The commute system plagued with problems is officially raising fares next month.
Still angry from the aggressive anti-fare evasion ads, still reeling from the headache of the subway shutdown last week, TTC commuters are to suffer even further affliction. Less than a month after the TTC derailment, commuters will have to pay higher fares to use the troubled transportation system. [Featured image: @randyhoffmann]
Effective March 1, 2020, most #TTC fares will increase by $0.10, except adult cash fare. Monthly passes and 12 Month passes will also increase. If you would like to cancel your monthly pass, you must do so by February 22. Learn more: https://t.co/IIjbOA4Yl0 pic.twitter.com/nj8cdfb8vR
— TTC Customer Service (@TTChelps) February 13, 2020
The PR team for the Toronto Transit Commission has their work cut out for them. Last week, the transport system released a passive-aggressive anti-fare ad campaign that outraged customers. A day later, a line derailed and caused a six-hour delay at rush hour. Both instances less than a month before forcing customers to pay higher fares.
Excluding adult cash fare, all TTC fares will increase by $0.10, their website states. As such, the Adult Presto card fares will increase to $3.20, while Senior and Youth Presto fares will follow likewise. “If you would like to cancel your monthly pass, you must do so by February 22,” reads the TTC’s tweet.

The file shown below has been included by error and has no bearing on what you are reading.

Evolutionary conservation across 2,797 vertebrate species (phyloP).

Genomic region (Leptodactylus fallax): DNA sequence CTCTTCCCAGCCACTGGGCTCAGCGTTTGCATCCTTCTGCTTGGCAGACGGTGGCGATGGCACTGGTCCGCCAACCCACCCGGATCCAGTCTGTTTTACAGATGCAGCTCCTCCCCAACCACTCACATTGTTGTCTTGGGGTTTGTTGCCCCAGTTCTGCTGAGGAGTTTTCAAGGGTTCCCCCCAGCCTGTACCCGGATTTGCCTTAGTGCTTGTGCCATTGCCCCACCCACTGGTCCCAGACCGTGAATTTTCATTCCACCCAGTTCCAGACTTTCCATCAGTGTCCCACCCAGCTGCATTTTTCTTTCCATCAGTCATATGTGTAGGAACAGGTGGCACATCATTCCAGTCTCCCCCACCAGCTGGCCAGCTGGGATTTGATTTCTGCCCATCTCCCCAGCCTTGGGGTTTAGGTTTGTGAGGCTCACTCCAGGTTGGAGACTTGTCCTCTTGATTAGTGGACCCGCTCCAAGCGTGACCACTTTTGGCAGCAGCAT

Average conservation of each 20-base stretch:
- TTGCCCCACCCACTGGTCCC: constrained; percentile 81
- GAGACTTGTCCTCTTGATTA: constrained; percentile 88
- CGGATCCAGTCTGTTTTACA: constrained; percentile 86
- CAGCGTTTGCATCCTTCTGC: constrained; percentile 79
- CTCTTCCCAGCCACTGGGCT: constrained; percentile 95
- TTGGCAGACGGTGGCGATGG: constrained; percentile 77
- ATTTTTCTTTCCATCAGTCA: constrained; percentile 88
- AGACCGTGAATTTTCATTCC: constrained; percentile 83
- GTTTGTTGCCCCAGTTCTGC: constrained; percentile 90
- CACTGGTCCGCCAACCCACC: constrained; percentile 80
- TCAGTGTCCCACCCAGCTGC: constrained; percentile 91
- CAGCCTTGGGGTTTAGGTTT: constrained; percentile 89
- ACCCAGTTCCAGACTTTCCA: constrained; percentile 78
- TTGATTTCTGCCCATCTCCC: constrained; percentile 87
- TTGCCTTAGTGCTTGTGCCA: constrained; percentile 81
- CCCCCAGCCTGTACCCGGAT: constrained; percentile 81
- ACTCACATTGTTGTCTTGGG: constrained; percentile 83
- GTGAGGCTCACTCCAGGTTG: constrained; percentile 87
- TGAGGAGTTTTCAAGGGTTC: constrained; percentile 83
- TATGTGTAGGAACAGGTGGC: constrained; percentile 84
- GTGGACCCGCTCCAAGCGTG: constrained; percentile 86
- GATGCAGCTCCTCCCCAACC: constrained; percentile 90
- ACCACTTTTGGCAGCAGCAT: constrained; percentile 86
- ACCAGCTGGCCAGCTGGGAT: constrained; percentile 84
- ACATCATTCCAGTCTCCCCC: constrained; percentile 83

Toronto commuters are incensed, lighting up Twitter with their outrage.
The #TTC : fares are going up and we will beat the snot out of you for $3.25. BTW Line 1 is delayed and line 2 smells like farts, our bad!
— Christine Estima (@christineestima) February 13, 2020
Many are vocalizing their frustration with the TTC, slamming the transportation system for its inconsistency and inefficiency.
It is a horrendous service. Instead of pushing fare inspectors, they should investigate into making the riding experience better, not worse. pic.twitter.com/HzxFFloMxA
— Sarah Colero🥄🌱 (@Sarah_Colero) February 17, 2020
The fare increase was proposed back in December for their 2020 operating budget. When it was first proposed, TTC CEO, Rick Leary, stated: “Our proposed operating budget for next year is $2.14 billion, an increase of nearly $85 million.” The fair charge is necessary to “support the service we have,” he said of the up-charge.
Of course, fare increases aren’t anything new for the TTC. Last year, prices were raised $.10. What’s next for the TTC? I can’t imagine commuters are so anxious to find out.